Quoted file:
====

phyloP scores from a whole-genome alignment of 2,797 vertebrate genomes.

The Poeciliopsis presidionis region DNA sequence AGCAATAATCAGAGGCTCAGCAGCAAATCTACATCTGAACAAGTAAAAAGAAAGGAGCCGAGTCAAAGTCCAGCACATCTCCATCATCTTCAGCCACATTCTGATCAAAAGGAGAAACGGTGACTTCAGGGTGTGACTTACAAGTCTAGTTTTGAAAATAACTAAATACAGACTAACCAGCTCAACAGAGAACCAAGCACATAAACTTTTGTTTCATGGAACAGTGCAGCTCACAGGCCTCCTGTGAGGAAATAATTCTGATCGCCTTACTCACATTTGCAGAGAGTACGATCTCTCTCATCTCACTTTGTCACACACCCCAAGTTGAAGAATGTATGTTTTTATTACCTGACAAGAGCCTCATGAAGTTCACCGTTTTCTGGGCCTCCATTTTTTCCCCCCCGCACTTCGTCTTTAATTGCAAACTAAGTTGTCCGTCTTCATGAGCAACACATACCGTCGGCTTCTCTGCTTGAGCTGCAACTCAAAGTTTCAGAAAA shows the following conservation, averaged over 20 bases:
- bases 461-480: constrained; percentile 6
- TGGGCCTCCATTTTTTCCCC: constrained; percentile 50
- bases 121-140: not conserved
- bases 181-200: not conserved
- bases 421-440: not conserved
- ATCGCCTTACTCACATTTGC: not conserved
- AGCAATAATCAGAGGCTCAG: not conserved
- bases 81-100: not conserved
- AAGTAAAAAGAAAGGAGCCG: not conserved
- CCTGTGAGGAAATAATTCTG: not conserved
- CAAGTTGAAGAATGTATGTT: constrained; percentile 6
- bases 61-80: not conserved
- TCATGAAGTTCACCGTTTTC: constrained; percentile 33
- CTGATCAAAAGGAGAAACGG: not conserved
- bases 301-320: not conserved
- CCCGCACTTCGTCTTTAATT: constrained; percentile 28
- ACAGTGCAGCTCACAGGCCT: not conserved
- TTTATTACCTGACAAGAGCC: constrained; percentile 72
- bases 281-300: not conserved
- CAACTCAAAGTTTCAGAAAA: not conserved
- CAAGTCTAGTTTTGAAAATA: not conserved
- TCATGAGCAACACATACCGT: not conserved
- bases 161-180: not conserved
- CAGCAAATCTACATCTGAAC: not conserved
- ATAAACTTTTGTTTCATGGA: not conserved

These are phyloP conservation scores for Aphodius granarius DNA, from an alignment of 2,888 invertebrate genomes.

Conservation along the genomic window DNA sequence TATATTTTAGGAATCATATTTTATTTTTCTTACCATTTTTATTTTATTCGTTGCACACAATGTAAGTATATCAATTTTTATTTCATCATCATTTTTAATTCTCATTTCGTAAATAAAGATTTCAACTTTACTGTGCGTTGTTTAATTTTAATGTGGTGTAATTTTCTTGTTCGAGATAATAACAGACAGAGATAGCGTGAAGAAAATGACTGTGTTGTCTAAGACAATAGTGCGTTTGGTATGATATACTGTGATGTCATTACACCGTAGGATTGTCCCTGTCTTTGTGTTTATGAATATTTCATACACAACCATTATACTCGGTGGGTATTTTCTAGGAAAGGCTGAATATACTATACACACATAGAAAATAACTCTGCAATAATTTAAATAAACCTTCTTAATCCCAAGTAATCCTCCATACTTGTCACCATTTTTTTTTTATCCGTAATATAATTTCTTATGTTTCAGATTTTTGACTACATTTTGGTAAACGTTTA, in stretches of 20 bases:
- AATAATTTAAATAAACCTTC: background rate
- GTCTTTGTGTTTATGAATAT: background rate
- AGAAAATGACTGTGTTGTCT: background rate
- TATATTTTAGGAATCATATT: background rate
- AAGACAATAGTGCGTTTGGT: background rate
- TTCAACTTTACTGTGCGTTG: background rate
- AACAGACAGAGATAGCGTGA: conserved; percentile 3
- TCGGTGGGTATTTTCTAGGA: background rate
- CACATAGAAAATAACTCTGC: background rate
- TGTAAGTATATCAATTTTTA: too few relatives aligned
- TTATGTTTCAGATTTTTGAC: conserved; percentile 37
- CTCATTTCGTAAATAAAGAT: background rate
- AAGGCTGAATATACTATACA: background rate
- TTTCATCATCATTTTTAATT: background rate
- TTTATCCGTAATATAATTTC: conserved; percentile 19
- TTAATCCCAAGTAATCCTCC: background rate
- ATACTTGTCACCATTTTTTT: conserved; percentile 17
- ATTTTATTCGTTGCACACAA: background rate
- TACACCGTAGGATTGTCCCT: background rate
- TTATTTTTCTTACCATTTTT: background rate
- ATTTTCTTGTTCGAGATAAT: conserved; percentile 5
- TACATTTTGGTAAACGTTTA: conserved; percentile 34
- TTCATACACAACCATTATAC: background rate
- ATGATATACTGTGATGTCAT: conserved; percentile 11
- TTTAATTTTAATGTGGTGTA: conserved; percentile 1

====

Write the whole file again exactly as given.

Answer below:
phyloP scores from a whole-genome alignment of 2,797 vertebrate genomes.

The Poeciliopsis presidionis region DNA sequence AGCAATAATCAGAGGCTCAGCAGCAAATCTACATCTGAACAAGTAAAAAGAAAGGAGCCGAGTCAAAGTCCAGCACATCTCCATCATCTTCAGCCACATTCTGATCAAAAGGAGAAACGGTGACTTCAGGGTGTGACTTACAAGTCTAGTTTTGAAAATAACTAAATACAGACTAACCAGCTCAACAGAGAACCAAGCACATAAACTTTTGTTTCATGGAACAGTGCAGCTCACAGGCCTCCTGTGAGGAAATAATTCTGATCGCCTTACTCACATTTGCAGAGAGTACGATCTCTCTCATCTCACTTTGTCACACACCCCAAGTTGAAGAATGTATGTTTTTATTACCTGACAAGAGCCTCATGAAGTTCACCGTTTTCTGGGCCTCCATTTTTTCCCCCCCGCACTTCGTCTTTAATTGCAAACTAAGTTGTCCGTCTTCATGAGCAACACATACCGTCGGCTTCTCTGCTTGAGCTGCAACTCAAAGTTTCAGAAAA shows the following conservation, averaged over 20 bases:
- bases 461-480: constrained; percentile 6
- TGGGCCTCCATTTTTTCCCC: constrained; percentile 50
- bases 121-140: not conserved
- bases 181-200: not conserved
- bases 421-440: not conserved
- ATCGCCTTACTCACATTTGC: not conserved
- AGCAATAATCAGAGGCTCAG: not conserved
- bases 81-100: not conserved
- AAGTAAAAAGAAAGGAGCCG: not conserved
- CCTGTGAGGAAATAATTCTG: not conserved
- CAAGTTGAAGAATGTATGTT: constrained; percentile 6
- bases 61-80: not conserved
- TCATGAAGTTCACCGTTTTC: constrained; percentile 33
- CTGATCAAAAGGAGAAACGG: not conserved
- bases 301-320: not conserved
- CCCGCACTTCGTCTTTAATT: constrained; percentile 28
- ACAGTGCAGCTCACAGGCCT: not conserved
- TTTATTACCTGACAAGAGCC: constrained; percentile 72
- bases 281-300: not conserved
- CAACTCAAAGTTTCAGAAAA: not conserved
- CAAGTCTAGTTTTGAAAATA: not conserved
- TCATGAGCAACACATACCGT: not conserved
- bases 161-180: not conserved
- CAGCAAATCTACATCTGAAC: not conserved
- ATAAACTTTTGTTTCATGGA: not conserved

These are phyloP conservation scores for Aphodius granarius DNA, from an alignment of 2,888 invertebrate genomes.

Conservation along the genomic window DNA sequence TATATTTTAGGAATCATATTTTATTTTTCTTACCATTTTTATTTTATTCGTTGCACACAATGTAAGTATATCAATTTTTATTTCATCATCATTTTTAATTCTCATTTCGTAAATAAAGATTTCAACTTTACTGTGCGTTGTTTAATTTTAATGTGGTGTAATTTTCTTGTTCGAGATAATAACAGACAGAGATAGCGTGAAGAAAATGACTGTGTTGTCTAAGACAATAGTGCGTTTGGTATGATATACTGTGATGTCATTACACCGTAGGATTGTCCCTGTCTTTGTGTTTATGAATATTTCATACACAACCATTATACTCGGTGGGTATTTTCTAGGAAAGGCTGAATATACTATACACACATAGAAAATAACTCTGCAATAATTTAAATAAACCTTCTTAATCCCAAGTAATCCTCCATACTTGTCACCATTTTTTTTTTATCCGTAATATAATTTCTTATGTTTCAGATTTTTGACTACATTTTGGTAAACGTTTA, in stretches of 20 bases:
- AATAATTTAAATAAACCTTC: background rate
- GTCTTTGTGTTTATGAATAT: background rate
- AGAAAATGACTGTGTTGTCT: background rate
- TATATTTTAGGAATCATATT: background rate
- AAGACAATAGTGCGTTTGGT: background rate
- TTCAACTTTACTGTGCGTTG: background rate
- AACAGACAGAGATAGCGTGA: conserved; percentile 3
- TCGGTGGGTATTTTCTAGGA: background rate
- CACATAGAAAATAACTCTGC: background rate
- TGTAAGTATATCAATTTTTA: too few relatives aligned
- TTATGTTTCAGATTTTTGAC: conserved; percentile 37
- CTCATTTCGTAAATAAAGAT: background rate
- AAGGCTGAATATACTATACA: background rate
- TTTCATCATCATTTTTAATT: background rate
- TTTATCCGTAATATAATTTC: conserved; percentile 19
- TTAATCCCAAGTAATCCTCC: background rate
- ATACTTGTCACCATTTTTTT: conserved; percentile 17
- ATTTTATTCGTTGCACACAA: background rate
- TACACCGTAGGATTGTCCCT: background rate
- TTATTTTTCTTACCATTTTT: background rate
- ATTTTCTTGTTCGAGATAAT: conserved; percentile 5
- TACATTTTGGTAAACGTTTA: conserved; percentile 34
- TTCATACACAACCATTATAC: background rate
- ATGATATACTGTGATGTCAT: conserved; percentile 11
- TTTAATTTTAATGTGGTGTA: conserved; percentile 1